Instagram, the Facebook-owned photo app, has become a lucrative shop window for many small entrepreneurs. So what are the secrets of its success?
When Facebook bought the photo app Instagram in 2012 for a cool $1bn (£760m), eyebrows were raised at the value the tech giant had placed on this 18-month-old start-up.
Fast forward to 2017, and while Instagram may still be Facebook’s little sister, it has built a sizeable community of 700 million users – dwarfing both Twitter and Snapchat.
With improved photo filters and the addition of Instagram Stories, a feature that lets users upload short videos that disappear after 24 hours, the platform has become a big hit with freelancers and small organisations looking to reach new audiences.
So how can you use it to make money?
“Instagram is your shop front,” says Donna McCulloch, a fashion stylist who works under the name Sulky Doll.
“People don’t ask for business cards any more – they ask for your ‘handle’ [Instagram nickname]. It’s instant – you both get your phones out, and you’re connected.”
For yoga instructor Cat Meffan, the glamorous images she posts of herself in impressive yoga positions in picturesque locations around the world are intended to inspire and motivate her 77,000 followers.
But they also help her to build her business.
“I sold out my first yoga retreat in five days and all I did was put up one Instagram post,” she says.
“I was extremely shocked and excited. That’s the power of Instagram.”
Cat says she’ll spend up to an hour crafting the captions alongside her photos – sometimes more than she’ll spend on taking the photo itself.
“Sometimes I’ll go out and do a photoshoot with my partner. But usually it’s me with a self-timer or holding the phone.”
Like Donna, Cat finds adding hashtags to her photos a useful way of reaching a new audience. A search for #yoga, for example, will bring up her images, along with those of others, while Donna’s #OOTD (Outfit of The Day) are by far her most popular.
“It’s a nice way of finding like-minded people,” says Cat.
Both women also use the Stories feature to post videos which, they say, show them as they really are – an antidote to the artificial gloss that many Instagrammers are notorious for adding to their images.
“Stories allow people to get more of a handle on you as a person and a brand,” says Donna.
“Stories are like peeking behind the net curtains. The biggest compliment is when people say you come across the same in real life as you do on your feed [Instagram page].”
Both Cat and Donna have built their Instagram pages tightly around a very specific theme – yoga/wellness and fashion, respectively.
That’s important if you want to grow the number of people who follow you says Danny Coy, a photographer with 80,000 followers who now also works as an Instagram consultant.
For £300 a month his firm Vibrance says it can “typically” grow an account by 2,000 followers every four weeks. Techniques for attracting followers include posting regularly and having a bank of interesting images to hand.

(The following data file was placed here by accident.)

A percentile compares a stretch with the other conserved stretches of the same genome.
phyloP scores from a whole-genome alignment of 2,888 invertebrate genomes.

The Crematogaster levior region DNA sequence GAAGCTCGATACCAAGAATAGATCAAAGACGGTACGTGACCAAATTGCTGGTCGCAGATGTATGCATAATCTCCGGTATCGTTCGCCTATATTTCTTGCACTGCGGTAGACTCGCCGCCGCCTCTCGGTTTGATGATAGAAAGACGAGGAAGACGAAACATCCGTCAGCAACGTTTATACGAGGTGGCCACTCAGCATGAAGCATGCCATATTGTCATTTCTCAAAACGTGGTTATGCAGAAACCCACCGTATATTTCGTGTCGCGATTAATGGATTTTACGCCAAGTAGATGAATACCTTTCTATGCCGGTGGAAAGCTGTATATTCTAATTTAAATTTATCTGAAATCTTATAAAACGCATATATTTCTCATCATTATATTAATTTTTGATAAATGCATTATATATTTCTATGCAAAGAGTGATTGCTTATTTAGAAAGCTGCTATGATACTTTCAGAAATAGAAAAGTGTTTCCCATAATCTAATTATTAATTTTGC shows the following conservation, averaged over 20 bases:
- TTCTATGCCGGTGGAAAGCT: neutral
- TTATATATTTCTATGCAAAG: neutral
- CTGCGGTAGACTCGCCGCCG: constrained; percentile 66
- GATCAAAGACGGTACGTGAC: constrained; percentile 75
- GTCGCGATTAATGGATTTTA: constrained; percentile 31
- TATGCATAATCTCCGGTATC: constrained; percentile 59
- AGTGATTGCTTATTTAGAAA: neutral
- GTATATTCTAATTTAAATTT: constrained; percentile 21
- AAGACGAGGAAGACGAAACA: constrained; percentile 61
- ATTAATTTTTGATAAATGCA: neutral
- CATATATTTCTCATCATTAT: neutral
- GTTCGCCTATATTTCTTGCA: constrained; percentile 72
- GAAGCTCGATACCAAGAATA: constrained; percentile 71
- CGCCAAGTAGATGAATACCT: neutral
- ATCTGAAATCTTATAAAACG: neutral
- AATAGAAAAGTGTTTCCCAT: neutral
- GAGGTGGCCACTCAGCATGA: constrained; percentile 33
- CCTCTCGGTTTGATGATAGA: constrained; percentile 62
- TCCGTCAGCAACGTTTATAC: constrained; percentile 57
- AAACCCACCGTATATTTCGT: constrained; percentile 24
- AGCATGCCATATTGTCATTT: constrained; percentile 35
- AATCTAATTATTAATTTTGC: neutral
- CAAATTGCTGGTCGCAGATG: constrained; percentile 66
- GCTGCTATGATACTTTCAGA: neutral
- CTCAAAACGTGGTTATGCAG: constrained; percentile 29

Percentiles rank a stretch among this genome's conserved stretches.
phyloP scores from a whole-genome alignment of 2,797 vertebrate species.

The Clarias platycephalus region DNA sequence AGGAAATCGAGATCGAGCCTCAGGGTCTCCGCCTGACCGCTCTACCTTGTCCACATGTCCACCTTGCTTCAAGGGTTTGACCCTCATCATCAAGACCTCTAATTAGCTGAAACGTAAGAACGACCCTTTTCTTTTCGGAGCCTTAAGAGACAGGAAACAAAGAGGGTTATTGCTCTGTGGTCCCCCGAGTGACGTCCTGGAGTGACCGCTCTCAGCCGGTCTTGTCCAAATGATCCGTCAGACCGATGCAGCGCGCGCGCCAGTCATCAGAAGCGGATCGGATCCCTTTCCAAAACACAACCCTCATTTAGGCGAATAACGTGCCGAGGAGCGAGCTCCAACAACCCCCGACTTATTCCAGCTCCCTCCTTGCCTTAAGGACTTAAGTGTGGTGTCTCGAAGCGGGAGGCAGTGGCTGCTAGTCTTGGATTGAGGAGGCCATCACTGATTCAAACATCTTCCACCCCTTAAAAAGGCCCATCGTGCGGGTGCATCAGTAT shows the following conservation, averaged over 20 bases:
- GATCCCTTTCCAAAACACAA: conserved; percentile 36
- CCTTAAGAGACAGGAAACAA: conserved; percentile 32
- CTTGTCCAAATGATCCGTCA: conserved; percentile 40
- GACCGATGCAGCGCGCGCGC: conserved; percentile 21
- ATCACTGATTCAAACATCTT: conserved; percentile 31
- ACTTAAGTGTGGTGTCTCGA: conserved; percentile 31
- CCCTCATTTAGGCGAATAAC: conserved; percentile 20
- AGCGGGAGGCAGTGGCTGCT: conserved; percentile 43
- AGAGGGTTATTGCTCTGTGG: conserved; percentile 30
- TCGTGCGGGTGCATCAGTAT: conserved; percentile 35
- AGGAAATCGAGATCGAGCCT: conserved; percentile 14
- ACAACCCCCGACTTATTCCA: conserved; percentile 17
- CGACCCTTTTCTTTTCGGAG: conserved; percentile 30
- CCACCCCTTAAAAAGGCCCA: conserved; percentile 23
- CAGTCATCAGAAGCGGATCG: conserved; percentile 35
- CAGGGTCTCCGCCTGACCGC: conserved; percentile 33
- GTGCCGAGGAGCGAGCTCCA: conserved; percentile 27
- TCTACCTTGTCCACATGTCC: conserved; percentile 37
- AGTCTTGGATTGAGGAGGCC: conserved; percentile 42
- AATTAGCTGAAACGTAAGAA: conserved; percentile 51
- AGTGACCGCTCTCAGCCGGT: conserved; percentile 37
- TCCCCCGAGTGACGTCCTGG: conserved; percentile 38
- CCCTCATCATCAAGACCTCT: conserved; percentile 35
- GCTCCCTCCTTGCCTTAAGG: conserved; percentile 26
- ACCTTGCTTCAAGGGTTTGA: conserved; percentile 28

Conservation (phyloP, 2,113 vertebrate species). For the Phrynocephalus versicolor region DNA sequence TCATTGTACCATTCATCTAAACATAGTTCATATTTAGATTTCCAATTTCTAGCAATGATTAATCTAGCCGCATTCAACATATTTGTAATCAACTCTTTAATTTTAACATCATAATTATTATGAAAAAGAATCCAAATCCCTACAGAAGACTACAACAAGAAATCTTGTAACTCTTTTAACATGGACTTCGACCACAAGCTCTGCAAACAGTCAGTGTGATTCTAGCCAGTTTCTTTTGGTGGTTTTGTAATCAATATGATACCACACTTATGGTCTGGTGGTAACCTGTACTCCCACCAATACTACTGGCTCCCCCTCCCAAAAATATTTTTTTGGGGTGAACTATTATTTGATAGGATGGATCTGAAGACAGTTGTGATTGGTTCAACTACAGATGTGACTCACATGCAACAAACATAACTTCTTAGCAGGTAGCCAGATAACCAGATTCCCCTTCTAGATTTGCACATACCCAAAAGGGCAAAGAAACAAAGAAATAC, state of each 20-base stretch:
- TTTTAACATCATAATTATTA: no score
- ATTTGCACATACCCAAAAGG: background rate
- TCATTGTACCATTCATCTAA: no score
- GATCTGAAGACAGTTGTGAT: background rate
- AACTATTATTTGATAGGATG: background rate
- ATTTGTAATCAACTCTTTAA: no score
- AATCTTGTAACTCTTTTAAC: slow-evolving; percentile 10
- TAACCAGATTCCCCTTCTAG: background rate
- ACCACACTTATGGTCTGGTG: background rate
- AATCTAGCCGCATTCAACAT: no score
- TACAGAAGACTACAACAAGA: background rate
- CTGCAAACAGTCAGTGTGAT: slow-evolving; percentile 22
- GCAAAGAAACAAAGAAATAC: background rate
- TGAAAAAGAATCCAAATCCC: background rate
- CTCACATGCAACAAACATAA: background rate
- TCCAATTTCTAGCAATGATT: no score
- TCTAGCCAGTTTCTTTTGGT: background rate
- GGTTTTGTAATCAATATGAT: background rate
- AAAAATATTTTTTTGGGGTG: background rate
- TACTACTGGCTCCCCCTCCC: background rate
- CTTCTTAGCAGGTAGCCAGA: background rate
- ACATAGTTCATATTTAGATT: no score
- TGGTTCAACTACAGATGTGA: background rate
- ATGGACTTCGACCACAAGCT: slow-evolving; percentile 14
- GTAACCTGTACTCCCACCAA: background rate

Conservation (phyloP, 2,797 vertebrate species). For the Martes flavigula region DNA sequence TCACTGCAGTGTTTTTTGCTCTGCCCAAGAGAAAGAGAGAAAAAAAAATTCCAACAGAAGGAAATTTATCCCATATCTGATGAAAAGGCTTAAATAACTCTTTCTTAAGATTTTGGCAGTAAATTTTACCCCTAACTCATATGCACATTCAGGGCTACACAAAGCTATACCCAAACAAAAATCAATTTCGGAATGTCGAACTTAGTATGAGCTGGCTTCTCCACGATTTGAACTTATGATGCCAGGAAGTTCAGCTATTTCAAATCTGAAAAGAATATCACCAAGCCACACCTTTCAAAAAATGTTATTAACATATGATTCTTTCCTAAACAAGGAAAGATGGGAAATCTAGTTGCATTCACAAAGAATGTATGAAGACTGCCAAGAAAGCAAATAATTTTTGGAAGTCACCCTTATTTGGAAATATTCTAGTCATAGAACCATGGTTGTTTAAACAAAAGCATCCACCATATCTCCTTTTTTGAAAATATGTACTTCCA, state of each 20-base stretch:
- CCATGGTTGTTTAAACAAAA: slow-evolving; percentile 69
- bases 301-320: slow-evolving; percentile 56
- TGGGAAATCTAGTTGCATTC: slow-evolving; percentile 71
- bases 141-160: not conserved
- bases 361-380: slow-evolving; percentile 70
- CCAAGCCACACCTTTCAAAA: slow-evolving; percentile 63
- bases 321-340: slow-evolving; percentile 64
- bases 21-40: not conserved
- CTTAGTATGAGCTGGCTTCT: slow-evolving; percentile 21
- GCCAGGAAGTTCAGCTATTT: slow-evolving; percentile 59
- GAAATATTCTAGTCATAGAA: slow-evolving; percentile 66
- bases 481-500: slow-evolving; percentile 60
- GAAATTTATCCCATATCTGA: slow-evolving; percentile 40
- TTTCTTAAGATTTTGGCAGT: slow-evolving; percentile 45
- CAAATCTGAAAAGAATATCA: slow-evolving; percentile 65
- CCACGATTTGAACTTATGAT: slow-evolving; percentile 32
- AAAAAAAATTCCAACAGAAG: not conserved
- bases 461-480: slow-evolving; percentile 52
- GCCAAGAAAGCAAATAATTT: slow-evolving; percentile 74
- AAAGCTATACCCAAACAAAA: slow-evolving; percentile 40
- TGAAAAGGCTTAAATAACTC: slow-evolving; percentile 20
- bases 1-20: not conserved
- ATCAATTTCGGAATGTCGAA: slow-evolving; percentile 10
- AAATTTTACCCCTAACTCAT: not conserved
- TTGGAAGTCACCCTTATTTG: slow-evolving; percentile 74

“You don’t have to post every day, but engagement peaks – after 24 hours it’s done,” he says.
“It’s important to stick to your niche.”
That’s Instagram’s advice, too.
“If you tell a different story every time you come to Instagram people will struggle to understand what you’re trying to communicate,” says Jen Ronan, the firm’s head of small business for Europe, Middle East and Africa.
“Make sure you’re thoughtful about what you want your customers to know and ensure that you’re consistently reinforcing this over time.”
Many of Danny’s clients are companies, he says, who want to boost their numbers in order to look “legitimate” on the platform.
“From time to time it’ll be an up-and-coming photographer who feels they can’t get the numbers they deserve,” he says. “Everyone has to start somewhere.”
Instagrammers with a significant number of followers may be approached by brands seeking “influencers” or “ambassadors” to represent them – for a fee.
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Incorporating brand products and imagery into photos and videos can be a lucrative sideline, although you have to make clear which content is sponsored under Instagram rules.
Donna McCulloch doesn’t do it: “I think I would lose my integrity,” she says, although she does admit to wearing clothes she’s been given.
“But it’s because I wanted it,” she maintains.
And Cat Meffan says she spends a lot of time “saying no” to brands she doesn’t think are right for her – but she does accept some.
“There’s no set fee in the Instagram world,” she says. “You have a discussion [with the brand] and you have what you think you’re worth.”
Danny McCoy says: “Eighteen months ago I could easily be turning over £2,000-£3,000 a month in terms of influencer content.”
But he says the market is tailing off because brands have wised up. If an Instagrammer tags a brand in a post independently, the brand can use the image without payment.
“Most will ask first,” he says. “But once you’ve tagged them and put it on Instagram they don’t have to ask your permission.”
But isn’t it a bit of a turn-off being marketed to by people whose content you admire? And do viewers sometimes not realise they are looking at paid-for content?
Mariann Hardey, assistant professor of marketing at Durham University, thinks the Instagram community isn’t that gullible.
“It’s easy to get het up that influencers are taking over and people don’t understand they are seeing paid content, but the main users of Instagram are extremely savvy at being able to filter content that is branded or sponsored,” she says.
What’s most important is “whether the post is fun” and the pictures are “pretty”, she adds.
So, the consensus seems to be that if the sponsored Instagrammer is well-liked and engaging, and the content is entertaining, Generation Instagram doesn’t mind.
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